• retirebyforty December 11, 2018, 1:32 pm

      Thanks. I’ve been to Krabi, but he hasn’t. At this point, any beach is the same to him as long as it is relatively nice. I don’t think he cares about the geography. 🙂

  • mary w December 10, 2018, 1:56 pm

    As I read this, I’m so glad you decided to take her to Thailand at Christmas rather than trying to wait for summer. Alzheimer’s can sometimes progress quickly. Aside from the toll on you and your family if you waited, there’s the possibility that the disease could progress in 6 months such that it would be impossible for her to fly.

    So sorry you’re having to deal with this.

    • retirebyforty December 11, 2018, 1:31 pm

      Thanks. I had to evaluate our options again after the last post. You’re right that 6 months is a long time.

  • Adrian December 10, 2018, 12:09 pm

    Just started reading your blog a few months ago. Thank you so much for talking about the personal challenges your family is facing – being FIRE must have helped a lot in terms of freeing up your mental space.

    My parents are also elderly and their physical/mental capabilities are declining rapidly. Dementia is not in the picture (and hopefully will never be), but the mental decline is still difficult for us.

    • retirebyforty December 10, 2018, 12:49 pm

      Right. Not having to work full-time helps a lot. If I was working full-time, I wouldn’t have time to deal with this.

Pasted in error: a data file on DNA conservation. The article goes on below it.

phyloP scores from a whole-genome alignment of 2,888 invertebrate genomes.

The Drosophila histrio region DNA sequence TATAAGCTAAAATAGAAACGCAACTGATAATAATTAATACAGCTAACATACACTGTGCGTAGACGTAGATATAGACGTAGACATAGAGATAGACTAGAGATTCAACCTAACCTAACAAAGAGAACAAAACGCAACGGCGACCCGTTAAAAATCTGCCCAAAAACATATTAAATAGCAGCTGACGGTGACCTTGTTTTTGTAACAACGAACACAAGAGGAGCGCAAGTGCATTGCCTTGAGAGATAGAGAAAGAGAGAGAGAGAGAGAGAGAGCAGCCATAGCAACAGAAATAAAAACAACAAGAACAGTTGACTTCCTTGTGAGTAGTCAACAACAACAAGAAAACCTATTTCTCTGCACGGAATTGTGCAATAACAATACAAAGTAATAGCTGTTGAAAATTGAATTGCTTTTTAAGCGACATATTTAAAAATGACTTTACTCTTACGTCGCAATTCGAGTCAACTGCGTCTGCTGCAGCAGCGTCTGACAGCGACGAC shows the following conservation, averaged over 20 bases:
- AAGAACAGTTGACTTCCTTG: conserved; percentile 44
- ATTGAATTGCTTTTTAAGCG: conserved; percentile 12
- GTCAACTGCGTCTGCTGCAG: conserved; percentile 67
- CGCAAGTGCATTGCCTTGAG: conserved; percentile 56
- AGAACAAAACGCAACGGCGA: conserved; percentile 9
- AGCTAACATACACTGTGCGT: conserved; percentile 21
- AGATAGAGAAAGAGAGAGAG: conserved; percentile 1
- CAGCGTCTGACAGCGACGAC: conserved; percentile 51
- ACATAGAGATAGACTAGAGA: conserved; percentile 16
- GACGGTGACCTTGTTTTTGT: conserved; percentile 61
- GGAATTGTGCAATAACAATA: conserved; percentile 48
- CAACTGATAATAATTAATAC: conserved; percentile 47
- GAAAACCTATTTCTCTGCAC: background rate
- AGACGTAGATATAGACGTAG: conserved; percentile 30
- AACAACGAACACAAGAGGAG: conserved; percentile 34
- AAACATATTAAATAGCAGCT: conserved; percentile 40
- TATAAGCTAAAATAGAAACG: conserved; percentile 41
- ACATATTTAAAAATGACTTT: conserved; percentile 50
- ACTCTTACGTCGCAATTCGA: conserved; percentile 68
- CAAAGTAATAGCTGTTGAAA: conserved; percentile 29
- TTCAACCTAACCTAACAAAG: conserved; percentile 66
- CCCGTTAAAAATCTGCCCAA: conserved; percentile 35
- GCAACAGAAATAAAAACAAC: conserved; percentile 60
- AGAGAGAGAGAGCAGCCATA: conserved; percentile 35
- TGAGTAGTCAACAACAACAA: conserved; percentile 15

Aging is not for sissies.
      Happy holidays.

  • Justin December 10, 2018, 11:40 am

    That’s rough, Joe. Hopefully your mom settles in a good situation in CM. It’s good that you have Thailand as an option since it’s probably a lot cheaper vs the same thing in the US.

    We’ll be in Thailand mid-July to mid-August including in CM for a week or two, so maybe our travels will overlap if you end up there.

    We’re dealing with some of the same things with my grandma, though she’s settled into a pretty decent Medicaid nursing home in the NC mountains. My uncle lives nearby so he’s on hand to help watch out for her.

    • retirebyforty December 10, 2018, 12:47 pm

      We’ll be back in CM in the summer. We’ll see how it goes. I might need to move my mom into a nursing home then. I’m not too optimistic about her staying with my dad.
      Best wishes to your family. Happy holidays!

  • Katrin December 10, 2018, 11:29 am

    Have a safe trip and all the best for your mum. Maybe there’s a chance she gets better in the culture/environment she grew up in. Or at least she’ll be able to feel part of the local community with all your relatives around.

    Must not be easy for you and Mrs RB40 to spend Christmas so many miles apart from each other but it sounds like you’re doing the exactly right thing…Happy holidays to you and your family, make the most of it anyway!

    • retirebyforty December 10, 2018, 12:46 pm

      I really hope so. She’s too stressed out right now. Hopefully, she will relax a bit when she’s back in a familiar environment.
      Christmas apart is going to be tough for Junior. We’ll video call her often so that should help. Happy holidays!

  • Tawcan December 10, 2018, 10:39 am

    Have fun Joe! Hope this trip will help with your mom’s condition. That’s a tough situation to get through. 🙁

    Maybe you can meet up with Jason from MrFreeAt33 while in Thailand!

    • retirebyforty December 10, 2018, 12:44 pm

      Yes, I’m going to meet up with Jason after New Year. It should be good.

  • FIRECracker December 10, 2018, 9:20 am